Late Night Melodies
Links to People, Places, and Priorities through the music of our youth.
My life has two dimensions - the potential and excitement of the future and the deep-rooted realities and powerful memories of the past. If you are under 60 years old this piece is probably not for you. My life at 66 years old combines a rich history with a hopeful future. It struck me today that the majority of my thoughts however, dip into a rich memory bank that is triggered by powerful stimulants like music, cyber-based access to old friends, and unending reminders of the past in the form of reunions, anniversaries, and life transitions, not to mention the occasional obituary of friends and acquaintances. In each case, memories are precious resources that sustain me as I face today’s challenges.
For me, one of the most powerful stimulants is the music of my teens, 20s, and 30s. There is hardly a night that goes by that I don’t crank-up a playlist, open a bottle of wine, and let the melodies, words and power of this music take me back to such wonderful, meaningful, and memorable times in my life. I realize that the poignant lyrics and beautiful music of Marvin Gaye in What’s Going On is as relevant today as it was in 1972. Who can argue that the protests, pleas for social justice, and humanity of the women of the ‘60s and ‘70s (Judy Collins, Joni Mitchel, Nina Simone, Joan Baez, Aretha Franklin, and many more) didn’t lead to reform and massive change? And the lasting impact of innovators like James Brown, Cat Stevens, Bob Dylan and many more, influenced millions of wet-behind-the-ears teenagers like me. Music was a critical part of my life.
I listened to Marvin Gaye sing Abraham, Martin and John the other night and I literally was speechless at the relevance of that song to today’s political realities. And what about Sam Cooke’s version of Change is Going to Come? I used to be moved by religious songs, especially the camp meeting songs and the hymns popularized and commercialized by the Gather Homecoming crowd. When I grew up in an evangelistic church community I thought there was something special in those songs. Not so much anymore. The overseeing, benevolent, all-powerful God is a rather tired concept that has devolved to prosperity Christianity and politically motivated, self-serving extremists. I have a nostalgic link to those songs but not a life-sustaining link.
I am moved when Marvin Gaye sings Save the Children because it asks significant questions that challenges us to make a difference today. Or the music of activists like Guthrie, Prine, Baez, Dylan, Peter, Paul and Mary, Sam Cooke and Marvin Gaye. I draw on the memories of the songs and the artists that helped make me the person I am today. And it wasn’t just political. What about the love songs of Roberta Flake, Carole King, Barry White, Teddy Pendergrass, and many more. There are too many to mention. The abundance of unforgettable talent is my point.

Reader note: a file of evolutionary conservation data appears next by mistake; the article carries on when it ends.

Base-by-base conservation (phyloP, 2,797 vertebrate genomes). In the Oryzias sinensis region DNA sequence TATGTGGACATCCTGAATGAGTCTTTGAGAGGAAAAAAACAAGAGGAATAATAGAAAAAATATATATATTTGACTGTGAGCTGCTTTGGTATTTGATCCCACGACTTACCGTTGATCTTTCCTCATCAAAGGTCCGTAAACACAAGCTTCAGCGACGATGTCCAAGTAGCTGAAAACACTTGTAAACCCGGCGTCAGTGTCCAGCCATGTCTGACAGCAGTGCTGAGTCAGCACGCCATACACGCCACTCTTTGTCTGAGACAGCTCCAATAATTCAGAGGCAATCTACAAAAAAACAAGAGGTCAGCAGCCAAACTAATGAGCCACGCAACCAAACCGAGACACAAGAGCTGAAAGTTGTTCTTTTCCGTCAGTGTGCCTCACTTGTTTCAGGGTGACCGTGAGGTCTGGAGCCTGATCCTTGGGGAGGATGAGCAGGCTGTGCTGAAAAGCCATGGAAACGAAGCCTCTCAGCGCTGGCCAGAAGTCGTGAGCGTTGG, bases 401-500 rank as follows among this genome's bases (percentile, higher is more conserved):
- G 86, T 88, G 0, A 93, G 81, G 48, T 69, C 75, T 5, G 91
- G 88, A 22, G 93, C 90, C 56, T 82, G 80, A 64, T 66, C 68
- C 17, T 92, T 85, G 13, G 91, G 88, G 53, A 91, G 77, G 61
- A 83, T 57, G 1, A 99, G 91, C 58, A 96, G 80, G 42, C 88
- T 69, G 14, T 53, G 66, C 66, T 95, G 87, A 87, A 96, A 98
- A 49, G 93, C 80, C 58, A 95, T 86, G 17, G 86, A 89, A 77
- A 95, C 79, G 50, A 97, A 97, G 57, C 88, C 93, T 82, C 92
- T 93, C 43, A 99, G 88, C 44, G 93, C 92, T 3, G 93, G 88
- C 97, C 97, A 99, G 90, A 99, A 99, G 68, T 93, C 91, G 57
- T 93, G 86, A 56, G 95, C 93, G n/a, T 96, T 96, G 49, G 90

My point is not to point you to a particular artist or style of music. The ones I have mentioned come from my time in life. Your music memories are special to you. Our experience, however, is the same.
I often retreat to the music of my early adult life to reenergize my soul. I think of the people with whom I experienced that music. They covered the essential intellectual, emotional, and political parts of my life. When I think of my friends of 20, 30, and 40 years I almost without exception link those memories to the music that we experienced together.
I can tie a moment in our lives to a particular song, melody or artist. Each night I go to a place that generates a special memory with a special friend. I never reveal that to the person. I just remember the times gone by and am thankful for those special times. I feel like a very rich man with a bank account of memories that no one can deplete.
So, when I retreat to my music and the wonderful memories that the music generates, I energize tomorrow by tapping the power of the past. Music is an experience that is personal, powerful, and long lasting. Not long ago I watched a video of catatonic Alzheimer’s and dementia patients who had literally no response to their surroundings or the people trying to engage with them. A therapist slipped and set of headphones on them and played some of the music that was most important to them in earlier stages of their lives. The response was almost instantaneous. Their eyes widen. Smiles crossed their face. And in almost every case they began to sing along with the music, tapping their feet to the beat and swaying to the life giving energy of the music. They left the darkness imposed on them by their illness and for a brief moment returned to the reality of times gone by; recollections of people, places and priorities rekindled by the genius and power of music.
In these most difficult times of political, racial, and economic upheaval I have a safe place to go even if it is just for a few moments where I can draw on the power of past experiences, relationships, and virtual reconnections that give me hope for the future. Late night melodies are a refueling station. I wake up in the morning eager to see how life will unfold. Thank you to all of you who are a part of that energy, part of my memories, and an influence in my life.